The U.S. Health and Human Services Department, the agency that oversees and controls more than $1 trillion in Medicaid and Medicare funding has made a bold move to protect the rights of nursing home patients and their families. The agency has just issued a new rule that prohibits any nursing home that receives federal funding (pretty much all of them) from forcing victims of elder abuse, sexual harassment or wrongful death into private arbitration dispute resolution, rather than court.
The rule would affect nursing homes across the nation caring for approximately 1.5 million residents.
Arbitration agreements, often stuffed into the admissions paperwork, require patients and their families to settle their complaints about the quality of care or serious abuse before a private arbitrator. The outcomes of these dispute resolutions are often heavily skewed in favor of the industry. Not only are damage awards less likely, they are lower when they are awarded. Arbitrators aren’t required to follow the law and their proceedings are not made public. Although this has tremendously aided the nursing home industry in driving down litigation costs, it has proven a serious roadblock to justice for elderly patients and families of patients who have been abused and neglected.
Because these arbitration agreements are mandatory and often must be signed as a condition of admission, patients are in effect forced to choose between receiving adequate medical care and forfeiting their legal rights.
The new rule goes into effect November 28th.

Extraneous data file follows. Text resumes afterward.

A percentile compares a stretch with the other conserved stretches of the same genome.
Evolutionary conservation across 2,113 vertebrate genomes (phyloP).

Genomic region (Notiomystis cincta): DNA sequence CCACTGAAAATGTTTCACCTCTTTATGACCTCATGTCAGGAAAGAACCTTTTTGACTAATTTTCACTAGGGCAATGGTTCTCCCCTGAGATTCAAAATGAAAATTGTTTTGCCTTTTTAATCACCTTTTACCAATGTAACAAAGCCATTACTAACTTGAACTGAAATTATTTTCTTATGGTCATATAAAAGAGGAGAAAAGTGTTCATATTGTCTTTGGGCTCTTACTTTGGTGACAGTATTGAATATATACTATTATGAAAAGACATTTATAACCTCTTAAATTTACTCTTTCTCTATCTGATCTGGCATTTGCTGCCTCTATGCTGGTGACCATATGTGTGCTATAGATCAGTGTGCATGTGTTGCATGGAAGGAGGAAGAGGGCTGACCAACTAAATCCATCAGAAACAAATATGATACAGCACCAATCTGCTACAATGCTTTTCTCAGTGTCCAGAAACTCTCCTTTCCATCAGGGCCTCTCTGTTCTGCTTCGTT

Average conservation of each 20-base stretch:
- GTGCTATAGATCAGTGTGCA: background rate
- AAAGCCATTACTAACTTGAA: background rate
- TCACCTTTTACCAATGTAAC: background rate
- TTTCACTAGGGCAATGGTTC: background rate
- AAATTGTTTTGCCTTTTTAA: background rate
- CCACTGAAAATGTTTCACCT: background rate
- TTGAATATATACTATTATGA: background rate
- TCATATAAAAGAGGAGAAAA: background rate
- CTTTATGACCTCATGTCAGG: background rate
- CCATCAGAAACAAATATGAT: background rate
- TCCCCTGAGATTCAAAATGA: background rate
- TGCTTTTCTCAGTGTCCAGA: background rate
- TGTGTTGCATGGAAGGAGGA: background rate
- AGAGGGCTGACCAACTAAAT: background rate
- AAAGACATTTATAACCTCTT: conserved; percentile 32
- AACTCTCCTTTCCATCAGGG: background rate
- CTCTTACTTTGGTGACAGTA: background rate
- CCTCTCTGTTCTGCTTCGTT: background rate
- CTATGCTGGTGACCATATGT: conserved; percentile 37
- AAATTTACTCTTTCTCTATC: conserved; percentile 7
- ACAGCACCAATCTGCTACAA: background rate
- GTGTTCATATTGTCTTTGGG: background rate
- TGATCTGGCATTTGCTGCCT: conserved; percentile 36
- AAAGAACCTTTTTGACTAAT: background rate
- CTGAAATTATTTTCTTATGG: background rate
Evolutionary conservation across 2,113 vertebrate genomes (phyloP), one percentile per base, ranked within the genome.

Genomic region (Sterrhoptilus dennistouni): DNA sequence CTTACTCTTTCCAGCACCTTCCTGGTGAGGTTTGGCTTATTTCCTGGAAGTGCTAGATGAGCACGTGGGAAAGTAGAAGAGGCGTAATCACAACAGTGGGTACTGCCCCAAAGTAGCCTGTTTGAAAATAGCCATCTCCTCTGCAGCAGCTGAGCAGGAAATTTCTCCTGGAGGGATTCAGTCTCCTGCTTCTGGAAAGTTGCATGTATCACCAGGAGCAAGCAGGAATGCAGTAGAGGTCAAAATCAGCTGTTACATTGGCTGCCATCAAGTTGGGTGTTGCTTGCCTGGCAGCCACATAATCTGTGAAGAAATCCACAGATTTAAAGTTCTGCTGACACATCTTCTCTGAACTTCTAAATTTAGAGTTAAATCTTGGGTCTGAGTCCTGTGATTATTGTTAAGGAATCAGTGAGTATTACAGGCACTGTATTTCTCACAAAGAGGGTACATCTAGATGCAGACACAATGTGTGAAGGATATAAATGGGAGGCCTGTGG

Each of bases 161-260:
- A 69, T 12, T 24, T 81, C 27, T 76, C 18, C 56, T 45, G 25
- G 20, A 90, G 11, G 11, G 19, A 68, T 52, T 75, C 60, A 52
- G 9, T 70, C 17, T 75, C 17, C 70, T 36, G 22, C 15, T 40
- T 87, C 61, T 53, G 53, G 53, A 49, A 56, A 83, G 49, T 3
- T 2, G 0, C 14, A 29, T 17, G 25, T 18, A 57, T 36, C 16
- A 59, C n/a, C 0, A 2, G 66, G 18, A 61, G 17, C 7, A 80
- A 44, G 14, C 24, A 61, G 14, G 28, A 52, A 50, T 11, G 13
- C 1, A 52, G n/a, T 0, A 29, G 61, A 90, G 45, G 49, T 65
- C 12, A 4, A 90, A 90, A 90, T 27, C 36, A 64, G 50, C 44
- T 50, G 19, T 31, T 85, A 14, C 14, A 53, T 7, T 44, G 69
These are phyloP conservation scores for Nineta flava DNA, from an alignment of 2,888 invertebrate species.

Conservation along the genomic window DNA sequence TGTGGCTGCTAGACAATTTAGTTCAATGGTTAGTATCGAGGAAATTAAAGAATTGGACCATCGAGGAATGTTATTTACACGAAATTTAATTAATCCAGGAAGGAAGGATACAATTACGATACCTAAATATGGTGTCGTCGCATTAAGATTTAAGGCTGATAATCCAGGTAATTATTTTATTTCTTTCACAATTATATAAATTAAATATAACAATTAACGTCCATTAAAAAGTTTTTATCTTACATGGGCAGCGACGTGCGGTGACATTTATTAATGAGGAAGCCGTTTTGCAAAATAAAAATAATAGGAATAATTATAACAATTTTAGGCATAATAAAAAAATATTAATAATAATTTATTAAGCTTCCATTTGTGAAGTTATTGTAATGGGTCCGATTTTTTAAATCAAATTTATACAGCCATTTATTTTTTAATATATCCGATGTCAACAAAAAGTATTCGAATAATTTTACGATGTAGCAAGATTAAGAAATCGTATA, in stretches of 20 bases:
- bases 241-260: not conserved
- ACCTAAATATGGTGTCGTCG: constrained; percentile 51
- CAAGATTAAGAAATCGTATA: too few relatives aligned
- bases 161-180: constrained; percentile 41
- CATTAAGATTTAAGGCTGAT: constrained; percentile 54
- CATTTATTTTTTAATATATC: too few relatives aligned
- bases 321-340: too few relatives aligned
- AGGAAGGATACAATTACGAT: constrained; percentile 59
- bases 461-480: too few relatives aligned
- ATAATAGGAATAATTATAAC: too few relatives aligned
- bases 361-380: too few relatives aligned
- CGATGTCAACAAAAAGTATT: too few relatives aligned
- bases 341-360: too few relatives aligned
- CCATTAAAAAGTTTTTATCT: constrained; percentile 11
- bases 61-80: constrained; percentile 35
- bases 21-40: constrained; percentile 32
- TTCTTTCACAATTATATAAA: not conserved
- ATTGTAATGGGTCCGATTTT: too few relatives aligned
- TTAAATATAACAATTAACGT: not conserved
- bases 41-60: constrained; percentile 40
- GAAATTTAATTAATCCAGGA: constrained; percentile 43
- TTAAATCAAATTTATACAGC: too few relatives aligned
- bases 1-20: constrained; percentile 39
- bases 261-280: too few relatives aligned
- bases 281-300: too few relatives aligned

George Slover, senior policy attorney at the Consumers Union (an extension of Consumer Reports), called the change, “a tremendous advance” in protections for nursing home patients.
Seniors and their families don’t always think about – or may not even be aware of – the importance of being able to have a nursing home abuse or wrongful death claim decided by a court, rather than an arbitrator. As it stands, looking for a long-term living facility is one of the most stressful times. In many cases, seniors are moving into nursing homes following an injury or illness. They aren’t focused on scrutinizing all of the fine print in the nursing home admissions contract.
The new rule, issued by HHS branch Centers for Medicare and Medicaid Services (CMS), will give seniors and their families greater protection and is perhaps the most substantial change in the agency’s rules governing long-term care facilities in more than 20 years.
Perhaps unsurprisingly, the nursing home industry is vehemently opposed. A representative of the American Health Care Association released a statement saying the rule represents a clear overreach by the CMS, one that is not necessary to protect the rights, health and safety of residents. But of course, there is a lot of evidence to show that’s just not true.
Take, for example, the case of a 100-year-old woman who was strangled in her bed by her nursing home roommate – a woman with whom there had been previous conflict. Her family was prohibited from taking their case of negligence to the court because of an arbitration agreement. Same story for the family of a 94-year-old Pennsylvania woman who died of head trauma.
Our Fort Myers nursing home injury attorneys firmly believe that all plaintiffs – but especially those who have suffered such painful abuse, neglect and mistreatment – deserve to have their cases heard in a court of law.
Call Associates and Bruce L. Scheiner, Attorneys for the Injured, at 1-800-646-1210.
U.S. Just Made It a Lot Less Difficult to Sue Nursing Homes, Sept. 28, 2016, By Jessica Silver-Greenberg, The New York Times
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